Knock Knock....

Word on the street is that we've requested some hand held thermobaric weaponry from Uncle Sam (according to the Telegraph today, would put link but it puts my name up so I didn't).

Anybody know of this is indeed the case?  Further, anyone done any training with them?

Will completely alter all FIBUA tactics if we get them, especially defensive ops if the baddies have them, so with the prospect of some FISHing in Iraq in the New Year, I'd (and I'm sure a whole load of other bayonet wielding blokes) would be interested to find out.

.......Not too keen on house to house in rubble after reading Stalingrad...  :-/
You're right, nasty piece of kit. If it's available I hope the Inf & RM get issued it before we go anywhere near Saddam. I think the FIBUA boys at Warminster are going to have to come up with some new ideas very quickly if these things ever get used against us, cause if Uncle Sam has developed them it won't be long before the Russians (or French) come up with some sort of export version readily available to nasty regiemes worldwide. Are thermobarbic weapons covered under the Geneva or Hague Conventions or any of the rules of war?

Hmm.... I wonder how long it will be before there's a friendly fire incident involving the Yanks and these weapons? Taking bets now!.......
We've been needing an update to our FIBUA drills for years - they are still the same drills that the Canadians found didn't work in Caen, and we confirmed didn't work in every built up area from Normandy to the Rhine.  The preferred solution apparently (see Jary and Carbuncle in BAR) is to set up good fields of fire then get a tank to make a hole in the building.  Then introduce flame into the hole (so a flamethrower tank is useful) and accept everyone's surrender as they all come running out beating at their clothing.  Repeat as necessary.  All this diving through windows into rooms full of barbed wire shouting "room clear" should be left to the SAS - presumably they get issued different rifles for exactly this reason  ;)(sorry DM, seen your new SA80 thread on the Inf board, but lost the will to live while trying to come up with a coherent answer.  Will try again...) ::)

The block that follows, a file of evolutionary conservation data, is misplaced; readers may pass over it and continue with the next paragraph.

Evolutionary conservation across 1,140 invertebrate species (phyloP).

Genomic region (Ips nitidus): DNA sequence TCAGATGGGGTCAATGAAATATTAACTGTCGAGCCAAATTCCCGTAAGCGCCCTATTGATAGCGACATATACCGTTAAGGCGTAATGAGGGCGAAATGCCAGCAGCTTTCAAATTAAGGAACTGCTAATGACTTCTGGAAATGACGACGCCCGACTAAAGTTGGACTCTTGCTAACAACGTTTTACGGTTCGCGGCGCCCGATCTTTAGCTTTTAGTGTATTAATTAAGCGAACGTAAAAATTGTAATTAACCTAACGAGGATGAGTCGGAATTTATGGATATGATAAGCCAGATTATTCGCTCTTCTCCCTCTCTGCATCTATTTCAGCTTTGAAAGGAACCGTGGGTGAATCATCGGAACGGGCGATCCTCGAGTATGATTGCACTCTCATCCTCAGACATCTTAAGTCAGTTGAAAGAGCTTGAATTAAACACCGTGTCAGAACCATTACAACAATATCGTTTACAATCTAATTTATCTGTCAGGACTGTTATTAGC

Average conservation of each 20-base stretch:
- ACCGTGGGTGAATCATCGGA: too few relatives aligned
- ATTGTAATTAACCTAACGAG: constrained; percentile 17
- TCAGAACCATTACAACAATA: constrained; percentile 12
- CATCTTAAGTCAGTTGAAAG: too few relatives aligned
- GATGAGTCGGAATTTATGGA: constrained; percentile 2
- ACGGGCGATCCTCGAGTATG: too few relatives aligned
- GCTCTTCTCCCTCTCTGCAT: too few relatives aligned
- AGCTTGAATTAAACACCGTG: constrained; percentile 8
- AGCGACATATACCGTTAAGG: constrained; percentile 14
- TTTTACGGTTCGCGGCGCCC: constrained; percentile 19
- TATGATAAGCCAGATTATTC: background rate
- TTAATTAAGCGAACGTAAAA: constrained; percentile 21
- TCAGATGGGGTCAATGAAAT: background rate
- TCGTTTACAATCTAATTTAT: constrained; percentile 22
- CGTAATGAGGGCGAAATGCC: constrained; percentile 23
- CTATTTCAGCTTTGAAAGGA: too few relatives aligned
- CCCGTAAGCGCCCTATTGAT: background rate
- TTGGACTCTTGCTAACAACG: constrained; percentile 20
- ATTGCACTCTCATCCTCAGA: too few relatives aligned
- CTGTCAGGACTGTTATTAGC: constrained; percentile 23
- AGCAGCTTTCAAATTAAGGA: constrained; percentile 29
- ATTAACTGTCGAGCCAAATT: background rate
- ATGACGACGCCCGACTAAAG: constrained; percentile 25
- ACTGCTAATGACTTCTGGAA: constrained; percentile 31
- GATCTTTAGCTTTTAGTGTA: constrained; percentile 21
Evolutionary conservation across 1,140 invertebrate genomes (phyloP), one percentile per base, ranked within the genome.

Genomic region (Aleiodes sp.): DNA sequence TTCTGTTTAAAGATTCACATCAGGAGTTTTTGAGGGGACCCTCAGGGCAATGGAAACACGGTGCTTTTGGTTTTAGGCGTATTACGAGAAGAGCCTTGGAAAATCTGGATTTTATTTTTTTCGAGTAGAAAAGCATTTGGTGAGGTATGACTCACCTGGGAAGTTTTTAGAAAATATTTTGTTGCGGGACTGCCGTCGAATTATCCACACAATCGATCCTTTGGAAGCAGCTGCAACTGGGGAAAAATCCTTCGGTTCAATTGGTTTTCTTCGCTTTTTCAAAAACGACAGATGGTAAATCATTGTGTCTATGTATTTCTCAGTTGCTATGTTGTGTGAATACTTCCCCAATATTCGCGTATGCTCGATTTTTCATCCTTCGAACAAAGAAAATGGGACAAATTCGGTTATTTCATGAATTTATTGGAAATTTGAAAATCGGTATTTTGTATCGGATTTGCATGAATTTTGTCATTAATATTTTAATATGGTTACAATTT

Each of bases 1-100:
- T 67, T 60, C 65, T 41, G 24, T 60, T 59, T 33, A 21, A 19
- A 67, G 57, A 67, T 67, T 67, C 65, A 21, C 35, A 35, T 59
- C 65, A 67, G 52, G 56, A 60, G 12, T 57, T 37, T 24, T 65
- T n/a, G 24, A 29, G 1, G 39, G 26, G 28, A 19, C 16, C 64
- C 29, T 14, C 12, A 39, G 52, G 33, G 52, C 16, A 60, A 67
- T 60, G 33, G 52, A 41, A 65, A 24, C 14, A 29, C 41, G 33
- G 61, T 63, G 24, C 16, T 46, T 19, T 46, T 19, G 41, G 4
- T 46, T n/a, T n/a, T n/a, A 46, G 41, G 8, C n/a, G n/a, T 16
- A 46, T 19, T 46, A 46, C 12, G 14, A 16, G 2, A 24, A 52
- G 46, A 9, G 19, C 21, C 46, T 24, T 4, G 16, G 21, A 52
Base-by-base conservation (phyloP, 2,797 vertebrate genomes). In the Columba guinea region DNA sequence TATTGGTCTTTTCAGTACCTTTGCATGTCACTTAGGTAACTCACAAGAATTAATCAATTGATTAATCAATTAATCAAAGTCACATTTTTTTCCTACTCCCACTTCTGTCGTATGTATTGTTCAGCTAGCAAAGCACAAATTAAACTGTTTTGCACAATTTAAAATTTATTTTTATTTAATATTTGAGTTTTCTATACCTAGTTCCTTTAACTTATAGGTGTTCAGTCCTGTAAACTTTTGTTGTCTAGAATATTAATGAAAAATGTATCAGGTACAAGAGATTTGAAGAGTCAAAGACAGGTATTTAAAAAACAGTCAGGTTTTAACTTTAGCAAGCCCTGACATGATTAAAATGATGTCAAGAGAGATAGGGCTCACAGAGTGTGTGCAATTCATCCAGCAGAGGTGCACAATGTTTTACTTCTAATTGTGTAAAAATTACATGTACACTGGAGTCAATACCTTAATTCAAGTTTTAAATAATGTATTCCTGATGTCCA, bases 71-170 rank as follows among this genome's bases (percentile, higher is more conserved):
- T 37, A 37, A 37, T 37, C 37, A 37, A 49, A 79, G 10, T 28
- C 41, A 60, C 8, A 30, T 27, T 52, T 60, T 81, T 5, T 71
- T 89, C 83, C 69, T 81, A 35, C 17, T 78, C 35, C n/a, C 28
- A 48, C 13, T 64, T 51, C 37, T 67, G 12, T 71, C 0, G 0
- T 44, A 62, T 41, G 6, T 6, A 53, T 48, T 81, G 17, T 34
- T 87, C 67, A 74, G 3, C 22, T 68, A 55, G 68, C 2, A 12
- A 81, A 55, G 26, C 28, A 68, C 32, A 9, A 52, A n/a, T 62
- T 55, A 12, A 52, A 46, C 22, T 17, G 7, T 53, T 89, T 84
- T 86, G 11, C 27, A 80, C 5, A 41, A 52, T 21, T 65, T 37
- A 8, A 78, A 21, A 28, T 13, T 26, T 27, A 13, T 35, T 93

Thermobaric weapons are nothing new and the Ruskies have used plenty of handheld RPO-A's ( very successfully in Grozny as well as the bigger air/rocket delivered versions.  Shoulder launched thermobaric weapons are ideal for FIBUA, as they introduce flame (and overpressure) into a building through any opening (door, window) without the need for a tank or flamethrower.  When they detonate, they also create a "flame front" that will break down internal partition walls that would normally offer some shelter from a conventional flame weapon, while at the same time consuming pretty much all the oxygen in the structure, causing collapsed lungs and suffocation.  Oh, and and a bloody great explosion.

Years ago I was told by DS on a course that Fuel Air Explosives (similar properties to, but technically slightly different from, thermobaric weapons) would revolutionise the way we conduct defensive ops, because we would need to dig our Warriors in as part of the section trench (like the Ruskies do) so we could all get in it and batten down if an FAE was dropped.  Otherwise the overpressure would kill everyone, even under OHP.  However, this was the last time I remember hearing the word "defence" mentioned in the British Army (just prior to us being issued the combat folding spoon - sorry, ETH), so I think the matter has now been dropped ;D

Anyway, I'm not sure the yanks have any shoulder launched thermobaric kit - the Ruskies are the world leaders.  Perhaps they would lend us some...
Thanks Paoli,
Seems that the US has developed shoulder launched kit, which is good.